Avoid collateral damage
Sino-US confrontation becomes intensified
The high-level meetings between the United States and China in Alaska last week have raised concerns that already tense bilateral relations could get worse. The Sino-U.S. rivalry is likely to become intensified further down the road.
From the start of the two-day ministerial talks Thursday, both sides exchanged barbs with each other, breaking diplomatic protocol. In his opening remarks, U.S. Secretary of State Antony Blinken raised thorny issues regarding Xinjiang, Hong Kong, Tibet, Taiwan and cyberattacks. Then, Yang Jiechi, the foreign affairs chief of the Chinese Communist Party, shot back by strongly accusing the U.S. of hypocrisy for criticizing China on human rights and other issues.
It seems inevitable for the world's two largest economies to be on a head-on collision course at a time when the U.S. is stepping up its efforts to contain the rise of China. The first face-to-face talks since the inauguration of President Joe Biden came right after Blinken and Defense Secretary Lloyd Austin visited Japan and South Korea to strengthen America's alliance with its two key Asian partners and build its anti-China coalition in the Indo-Pacific region.
The talks ended with a somewhat eased tone. Yang described them as "candid, constructive and helpful," although the two sides agreed to disagree on major issues. Now the question is whether Washington and Beijing can narrow their differences and work together to cope with common global issues such as climate change, nonproliferation and the COVID-19 pandemic.
Skeptics point out that the G2 countries will face a rocky road ahead because neither shows any signs of compromise. The Biden administration, which has inherited former President Donald Trump's hardline policy toward China, is focusing on countering the Asian giant. It is as if the U.S. is on the verge of slipping into Thucydides' Trap as seen in the Peloponnesian War triggered by Sparta's fear of a rising Athens. China, for its part, has vowed not to make any concessions to safeguard its core values such as national sovereignty and security.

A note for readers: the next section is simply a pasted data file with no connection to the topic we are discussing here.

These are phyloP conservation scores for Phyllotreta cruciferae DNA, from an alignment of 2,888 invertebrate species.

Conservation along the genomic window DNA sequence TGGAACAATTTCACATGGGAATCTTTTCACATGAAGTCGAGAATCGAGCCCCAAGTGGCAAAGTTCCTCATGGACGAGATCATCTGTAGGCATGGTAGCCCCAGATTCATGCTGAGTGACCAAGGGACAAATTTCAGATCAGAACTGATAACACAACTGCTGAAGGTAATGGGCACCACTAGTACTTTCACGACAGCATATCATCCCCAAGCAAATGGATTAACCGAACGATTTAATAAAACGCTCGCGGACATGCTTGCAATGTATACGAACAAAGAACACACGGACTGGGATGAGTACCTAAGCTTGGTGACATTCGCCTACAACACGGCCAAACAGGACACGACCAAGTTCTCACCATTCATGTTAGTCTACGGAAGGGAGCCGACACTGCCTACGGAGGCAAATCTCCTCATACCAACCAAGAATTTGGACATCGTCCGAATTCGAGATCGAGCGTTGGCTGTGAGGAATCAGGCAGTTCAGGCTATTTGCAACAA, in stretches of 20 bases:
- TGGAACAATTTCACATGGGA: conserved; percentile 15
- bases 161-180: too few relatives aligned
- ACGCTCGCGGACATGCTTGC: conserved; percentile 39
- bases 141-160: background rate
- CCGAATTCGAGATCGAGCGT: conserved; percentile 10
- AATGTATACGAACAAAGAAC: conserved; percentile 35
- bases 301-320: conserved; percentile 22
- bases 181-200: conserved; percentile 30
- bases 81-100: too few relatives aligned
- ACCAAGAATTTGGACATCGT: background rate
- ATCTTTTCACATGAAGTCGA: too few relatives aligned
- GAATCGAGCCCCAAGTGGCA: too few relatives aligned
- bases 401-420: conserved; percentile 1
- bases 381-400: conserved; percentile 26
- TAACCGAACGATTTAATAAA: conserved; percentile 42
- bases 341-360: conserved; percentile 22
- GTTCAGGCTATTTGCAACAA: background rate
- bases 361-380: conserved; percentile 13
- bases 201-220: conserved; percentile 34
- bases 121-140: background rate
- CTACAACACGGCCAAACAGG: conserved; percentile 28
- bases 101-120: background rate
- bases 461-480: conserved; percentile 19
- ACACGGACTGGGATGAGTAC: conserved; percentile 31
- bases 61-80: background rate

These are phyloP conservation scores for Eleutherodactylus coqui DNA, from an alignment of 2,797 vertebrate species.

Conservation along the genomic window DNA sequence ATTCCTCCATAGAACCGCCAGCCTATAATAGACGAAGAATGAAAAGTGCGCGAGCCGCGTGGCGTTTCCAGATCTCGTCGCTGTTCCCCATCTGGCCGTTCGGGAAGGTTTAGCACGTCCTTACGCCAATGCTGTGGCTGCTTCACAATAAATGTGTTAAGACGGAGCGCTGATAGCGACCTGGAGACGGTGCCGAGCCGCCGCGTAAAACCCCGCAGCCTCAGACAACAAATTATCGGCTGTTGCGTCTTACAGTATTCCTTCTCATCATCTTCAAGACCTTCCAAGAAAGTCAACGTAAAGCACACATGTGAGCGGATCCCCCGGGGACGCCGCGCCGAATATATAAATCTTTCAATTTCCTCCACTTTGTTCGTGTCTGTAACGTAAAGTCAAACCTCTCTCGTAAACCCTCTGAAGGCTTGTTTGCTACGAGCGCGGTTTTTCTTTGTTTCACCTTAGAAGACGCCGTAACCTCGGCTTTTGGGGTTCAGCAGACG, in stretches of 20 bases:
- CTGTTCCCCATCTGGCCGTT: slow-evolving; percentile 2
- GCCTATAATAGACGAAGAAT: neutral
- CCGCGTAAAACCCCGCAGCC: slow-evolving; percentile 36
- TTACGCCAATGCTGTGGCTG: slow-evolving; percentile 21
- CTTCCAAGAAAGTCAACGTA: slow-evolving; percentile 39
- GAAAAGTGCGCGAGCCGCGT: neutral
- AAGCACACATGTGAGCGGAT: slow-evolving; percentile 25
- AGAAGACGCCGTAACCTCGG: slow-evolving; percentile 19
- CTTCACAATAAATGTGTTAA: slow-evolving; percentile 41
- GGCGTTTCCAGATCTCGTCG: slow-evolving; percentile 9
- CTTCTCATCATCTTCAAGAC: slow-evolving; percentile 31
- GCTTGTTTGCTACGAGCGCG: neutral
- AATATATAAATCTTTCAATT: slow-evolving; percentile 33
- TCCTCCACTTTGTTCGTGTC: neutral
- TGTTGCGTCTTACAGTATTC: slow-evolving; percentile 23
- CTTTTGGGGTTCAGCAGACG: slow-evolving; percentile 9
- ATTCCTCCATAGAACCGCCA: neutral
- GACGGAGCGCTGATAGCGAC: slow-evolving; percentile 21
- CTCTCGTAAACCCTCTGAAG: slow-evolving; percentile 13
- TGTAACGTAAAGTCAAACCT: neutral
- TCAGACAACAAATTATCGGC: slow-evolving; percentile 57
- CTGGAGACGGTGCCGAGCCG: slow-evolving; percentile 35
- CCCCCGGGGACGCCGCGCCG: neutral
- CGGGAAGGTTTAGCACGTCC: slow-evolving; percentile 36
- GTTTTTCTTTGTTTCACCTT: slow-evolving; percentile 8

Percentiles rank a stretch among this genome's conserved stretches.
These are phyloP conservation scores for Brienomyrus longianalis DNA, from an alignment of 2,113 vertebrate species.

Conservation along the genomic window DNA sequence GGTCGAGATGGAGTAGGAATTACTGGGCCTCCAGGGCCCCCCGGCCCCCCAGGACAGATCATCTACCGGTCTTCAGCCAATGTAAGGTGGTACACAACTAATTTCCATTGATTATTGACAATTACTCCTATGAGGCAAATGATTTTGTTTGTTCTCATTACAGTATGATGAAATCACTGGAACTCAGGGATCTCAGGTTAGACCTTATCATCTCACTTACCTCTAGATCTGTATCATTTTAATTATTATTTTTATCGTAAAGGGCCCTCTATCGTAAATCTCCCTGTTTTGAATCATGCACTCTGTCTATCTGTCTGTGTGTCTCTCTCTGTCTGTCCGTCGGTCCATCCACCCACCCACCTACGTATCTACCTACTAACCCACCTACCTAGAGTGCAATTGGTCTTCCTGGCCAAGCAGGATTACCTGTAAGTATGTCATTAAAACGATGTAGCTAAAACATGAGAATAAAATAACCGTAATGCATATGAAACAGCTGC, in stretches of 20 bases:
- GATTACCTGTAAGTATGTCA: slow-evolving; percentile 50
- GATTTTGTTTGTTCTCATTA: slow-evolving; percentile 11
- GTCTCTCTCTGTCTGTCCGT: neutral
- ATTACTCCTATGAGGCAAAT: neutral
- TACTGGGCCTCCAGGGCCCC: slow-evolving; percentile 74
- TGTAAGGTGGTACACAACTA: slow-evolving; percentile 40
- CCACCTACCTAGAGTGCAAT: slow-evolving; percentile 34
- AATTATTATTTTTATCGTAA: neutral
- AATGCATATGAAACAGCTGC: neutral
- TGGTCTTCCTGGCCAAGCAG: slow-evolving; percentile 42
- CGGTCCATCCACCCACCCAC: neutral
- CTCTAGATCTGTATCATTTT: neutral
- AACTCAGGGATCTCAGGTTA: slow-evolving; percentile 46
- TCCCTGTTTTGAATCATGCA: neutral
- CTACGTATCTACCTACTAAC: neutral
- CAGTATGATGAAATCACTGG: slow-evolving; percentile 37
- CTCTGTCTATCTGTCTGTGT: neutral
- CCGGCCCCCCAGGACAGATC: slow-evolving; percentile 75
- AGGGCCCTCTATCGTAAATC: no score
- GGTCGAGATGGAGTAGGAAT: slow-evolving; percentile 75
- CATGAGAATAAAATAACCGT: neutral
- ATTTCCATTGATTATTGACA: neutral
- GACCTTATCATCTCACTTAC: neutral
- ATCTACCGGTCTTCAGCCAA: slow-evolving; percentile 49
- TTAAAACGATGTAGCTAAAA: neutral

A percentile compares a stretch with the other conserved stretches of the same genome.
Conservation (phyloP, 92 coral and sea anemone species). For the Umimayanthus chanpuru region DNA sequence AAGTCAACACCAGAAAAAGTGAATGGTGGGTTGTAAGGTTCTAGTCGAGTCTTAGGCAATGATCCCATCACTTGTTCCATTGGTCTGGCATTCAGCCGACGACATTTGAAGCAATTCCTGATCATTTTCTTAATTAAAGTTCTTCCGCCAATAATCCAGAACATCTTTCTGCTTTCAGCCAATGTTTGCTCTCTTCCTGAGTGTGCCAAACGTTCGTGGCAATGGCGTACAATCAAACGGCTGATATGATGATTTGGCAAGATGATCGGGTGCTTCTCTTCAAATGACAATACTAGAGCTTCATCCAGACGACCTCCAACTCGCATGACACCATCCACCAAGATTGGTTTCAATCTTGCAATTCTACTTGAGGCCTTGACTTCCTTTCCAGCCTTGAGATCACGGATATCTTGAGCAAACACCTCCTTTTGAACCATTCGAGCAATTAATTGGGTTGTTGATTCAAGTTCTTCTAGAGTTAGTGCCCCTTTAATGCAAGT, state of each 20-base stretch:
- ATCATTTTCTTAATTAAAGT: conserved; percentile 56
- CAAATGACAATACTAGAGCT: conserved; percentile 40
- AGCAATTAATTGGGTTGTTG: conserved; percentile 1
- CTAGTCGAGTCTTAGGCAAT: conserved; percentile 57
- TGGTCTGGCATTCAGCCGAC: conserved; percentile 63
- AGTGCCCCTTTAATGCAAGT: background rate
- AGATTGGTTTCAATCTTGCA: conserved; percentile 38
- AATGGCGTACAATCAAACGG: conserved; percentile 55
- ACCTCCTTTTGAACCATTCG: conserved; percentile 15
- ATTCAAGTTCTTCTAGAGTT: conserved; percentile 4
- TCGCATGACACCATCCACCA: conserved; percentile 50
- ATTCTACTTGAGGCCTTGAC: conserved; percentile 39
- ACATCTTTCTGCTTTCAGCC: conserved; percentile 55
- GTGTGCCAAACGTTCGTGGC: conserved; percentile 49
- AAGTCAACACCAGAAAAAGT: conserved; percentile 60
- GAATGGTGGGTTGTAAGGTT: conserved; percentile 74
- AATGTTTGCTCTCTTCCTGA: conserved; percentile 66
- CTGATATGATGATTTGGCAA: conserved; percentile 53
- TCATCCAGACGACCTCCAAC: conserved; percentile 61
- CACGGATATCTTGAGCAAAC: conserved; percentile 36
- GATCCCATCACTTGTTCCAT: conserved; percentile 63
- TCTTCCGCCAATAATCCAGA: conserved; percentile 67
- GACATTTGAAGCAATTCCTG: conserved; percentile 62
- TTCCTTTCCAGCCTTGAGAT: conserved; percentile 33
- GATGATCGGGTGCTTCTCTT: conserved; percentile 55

Yet both sides should realize that their confrontation, if deepened, could inflict irrecoverable damage on each other. Trump's trade and technology war with China already proved to be a lose-lose game. Biden is trying to expand the informal Quadrilateral Security Dialogue, better known as the Quad comprising the U.S., Japan, Australia and India, to keep a more assertive China in check.
What's worrisome is that the escalating Sino-U.S. conflict could bring about a new cold war. Imagine such a war taking place on the Korean Peninsula between the U.S.-led coalition and the group of China, Russia and North Korea. That would make it almost impossible to realize the denuclearization of North Korea and establish a lasting peace in Northeast Asia.
South Korea is now under pressure to join the Quad. More seriously, the country could someday be forced to choose between the U.S. ― its traditional security ally ― and China ― its largest trading partner. The Moon Jae-in administration needs to map out a new strategy to avoid any collateral damage arising from the ever-intensifying G2 rivalry.
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